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Whip, Spur and Lash

John Ray: The Epic of Gilgamesh

2 September 1999
The Epic of Gilgamesh: A New Translation 
by Andrew George.
Allen Lane, 225 pp., £20, March 1999, 0 7139 9196 8
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... BC, but its later role was similar to that of Latin in the Middle Ages. A school text quoted by Andrew George in his new translation of The Epic of Gilgamesh makes a sardonic point about Sumerian and its importance: The door monitor said, ‘Why did you go out             without my say-so?’ and he beat me. The water monitor said, ‘Why ...

Short Cuts

Marina Warner: The Flood

6 March 2014
... I face More of the epic would be discovered under the sand as time went on. In 1990 Stephanie Dalley added more lines to her edition from newly recovered pieces, but most of what’s left has probably been smashed in the course of the Iraq wars. It seems proper that a place of fire and dust, its skin scarred by warfare, should be the origin of the story of the Flood today: devastation in negative, flood and drought bound together ...

Snubs

E.S. Turner

19 August 1993
The Descent of Manners: Etiquette, Rules and the Victorians 
by Andrew St George.
Chatto, 330 pp., £20, July 1993, 0 7011 3623 5
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... of good behaviour. The ‘Christless code’ of pistols at dawn does not rate a mention in Andrew St George’s The Descent of Manners, a study of ‘the subtle binding codes that ruled all aspects of 19th-century life’. His concern is only with the middle classes, who had their own sense of honour but were less ...

His Little Game

Andrew Boyle

27 July 1989
The Blake Escape: How we freed George Blake – and why 
by Michael Randle and Pat Pottle.
Harrap, 298 pp., £12.95, April 1989, 0 245 54781 9
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... 1936 – a bad period not only in England but throughout Europe – he left a widow and the young George in somewhat reduced circumstances. The change of name from Behar to Blake was understandable enough. However, there were further complications which did not help the boy, then rising twelve: one of the Behar sisters had married a banker, Henri Curiel, who ...

Stepchildren

Elspeth Barker

9 April 1992
Stepsons 
by Robert Liddell.
Peter Owen, 228 pp., £14.95, February 1992, 0 7206 0853 8
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Farewell Sidonia 
by Erich Hackl.
Cape, 135 pp., £5.99, February 1992, 0 224 02901 0
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... took place despite the potent opposition of Oswald’s sisters-in-law, who were caring for Andrew and Stephen. Elsa insisted on being called ‘mummy’. ‘Never call that German woman what you called your own mother,’ an aunt had insisted. Guilt and treachery thus informed the children’s first dealings with their stepmother, complicated by ...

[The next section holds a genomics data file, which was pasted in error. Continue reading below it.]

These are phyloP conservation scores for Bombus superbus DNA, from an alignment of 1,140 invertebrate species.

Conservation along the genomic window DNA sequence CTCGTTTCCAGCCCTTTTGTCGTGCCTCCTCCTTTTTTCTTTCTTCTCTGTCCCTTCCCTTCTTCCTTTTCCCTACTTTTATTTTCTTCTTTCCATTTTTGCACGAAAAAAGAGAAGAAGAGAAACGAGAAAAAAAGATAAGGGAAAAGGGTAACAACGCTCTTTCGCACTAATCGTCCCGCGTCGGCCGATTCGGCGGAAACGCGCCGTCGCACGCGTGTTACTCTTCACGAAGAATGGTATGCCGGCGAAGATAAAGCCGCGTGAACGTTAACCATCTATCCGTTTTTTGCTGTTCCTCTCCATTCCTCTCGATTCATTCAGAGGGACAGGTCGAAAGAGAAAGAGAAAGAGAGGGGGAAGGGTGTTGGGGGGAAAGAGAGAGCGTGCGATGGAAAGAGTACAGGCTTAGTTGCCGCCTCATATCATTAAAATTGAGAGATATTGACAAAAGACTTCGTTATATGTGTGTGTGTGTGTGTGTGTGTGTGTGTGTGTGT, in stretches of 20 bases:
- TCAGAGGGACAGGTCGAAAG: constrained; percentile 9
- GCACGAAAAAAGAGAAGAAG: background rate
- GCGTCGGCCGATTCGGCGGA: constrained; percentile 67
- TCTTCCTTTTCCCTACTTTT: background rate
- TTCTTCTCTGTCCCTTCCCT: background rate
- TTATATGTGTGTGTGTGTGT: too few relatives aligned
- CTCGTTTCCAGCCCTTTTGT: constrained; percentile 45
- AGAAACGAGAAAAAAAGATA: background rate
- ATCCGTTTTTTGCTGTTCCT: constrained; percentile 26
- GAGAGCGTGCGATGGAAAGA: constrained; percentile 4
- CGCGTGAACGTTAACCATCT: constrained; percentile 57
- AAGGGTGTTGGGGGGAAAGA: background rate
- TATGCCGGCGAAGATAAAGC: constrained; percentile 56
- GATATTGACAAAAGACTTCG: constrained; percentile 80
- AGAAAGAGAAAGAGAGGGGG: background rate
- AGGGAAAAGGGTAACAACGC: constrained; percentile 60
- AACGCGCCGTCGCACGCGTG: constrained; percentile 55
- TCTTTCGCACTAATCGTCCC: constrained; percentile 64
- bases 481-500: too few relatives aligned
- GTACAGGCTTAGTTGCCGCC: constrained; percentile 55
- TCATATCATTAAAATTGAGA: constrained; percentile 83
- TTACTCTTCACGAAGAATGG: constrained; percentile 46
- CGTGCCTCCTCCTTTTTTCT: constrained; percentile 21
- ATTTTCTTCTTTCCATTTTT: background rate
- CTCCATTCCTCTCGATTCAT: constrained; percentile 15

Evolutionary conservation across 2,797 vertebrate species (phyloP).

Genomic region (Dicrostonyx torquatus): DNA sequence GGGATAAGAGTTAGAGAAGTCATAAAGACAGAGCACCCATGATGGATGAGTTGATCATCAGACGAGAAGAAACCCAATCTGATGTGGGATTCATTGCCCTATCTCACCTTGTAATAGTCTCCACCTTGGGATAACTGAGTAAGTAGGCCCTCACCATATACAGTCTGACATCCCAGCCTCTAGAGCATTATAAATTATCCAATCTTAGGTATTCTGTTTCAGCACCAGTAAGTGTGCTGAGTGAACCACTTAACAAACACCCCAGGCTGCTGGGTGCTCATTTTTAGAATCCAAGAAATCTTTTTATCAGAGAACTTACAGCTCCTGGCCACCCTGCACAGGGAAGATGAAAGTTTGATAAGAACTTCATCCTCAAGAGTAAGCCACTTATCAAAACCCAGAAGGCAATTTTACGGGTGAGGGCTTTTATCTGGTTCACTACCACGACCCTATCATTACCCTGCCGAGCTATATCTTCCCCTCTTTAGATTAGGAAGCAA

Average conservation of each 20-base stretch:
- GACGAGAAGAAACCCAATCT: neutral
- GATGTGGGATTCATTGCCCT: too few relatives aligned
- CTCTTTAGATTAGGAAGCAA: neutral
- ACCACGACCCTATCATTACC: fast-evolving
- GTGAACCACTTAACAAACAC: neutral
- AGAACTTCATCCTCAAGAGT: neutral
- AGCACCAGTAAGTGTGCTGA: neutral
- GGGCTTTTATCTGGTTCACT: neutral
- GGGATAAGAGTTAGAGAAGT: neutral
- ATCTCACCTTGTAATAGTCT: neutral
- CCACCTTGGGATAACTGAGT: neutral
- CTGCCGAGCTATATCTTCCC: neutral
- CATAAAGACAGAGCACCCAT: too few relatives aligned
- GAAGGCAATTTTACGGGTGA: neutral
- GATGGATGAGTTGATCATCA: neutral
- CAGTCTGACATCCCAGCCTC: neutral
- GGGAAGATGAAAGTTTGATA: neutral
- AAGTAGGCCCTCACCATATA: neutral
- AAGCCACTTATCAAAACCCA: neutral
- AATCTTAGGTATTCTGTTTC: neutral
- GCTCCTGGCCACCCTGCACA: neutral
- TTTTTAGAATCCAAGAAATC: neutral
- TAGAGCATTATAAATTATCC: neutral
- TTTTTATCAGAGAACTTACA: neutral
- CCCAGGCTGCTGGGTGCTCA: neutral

2 April 1981
The Poetry of Edward Thomas 
by Andrew Motion.
Routledge, 193 pp., £8.95, November 1980, 0 7100 0471 0
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... diffident ones would nowadays turn to something briefer and more selective, such as either of R. George Thomas’s introductions to the Collected Works, and preferably the one in paperback that came out earlier this year*; or Vernon Scannell’s pamphlet written for the British Council in 1963. In any case, one always wonders about the readership of a work ...
16 September 1999
Bonar Law 
by R.J.Q. Adams.
Murray, 458 pp., £25, April 1999, 0 7195 5422 5
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... Can William Hague draw any comfort from the experience of his similarly beleaguered predecessor Andrew Bonar Law, a scarcely visible figure in the pantheon of Tory leaders? What is best known about him is that he is ‘unknown’. Lord Blake’s celebrated biography, The Unknown Prime Minister (1955), took its cue from Asquith’s perhaps apocryphal remark ...

Short Cuts

Andrew O’Hagan: A journey to citizenship

16 November 2006
... have had first to mug up on the fact that Mickey Mouse’s girlfriend is called Minnie and that George Washington used to gad about wearing wooden teeth. The British requirements for citizenship are no less strenuous. The point, the book tells us, is to help immigrants ‘to integrate’, and it might seem churlish of me to have requested from the Home ...

Diary

Andrew O’Hagan: Dr Macgregor’s Diagnosis

3 March 2011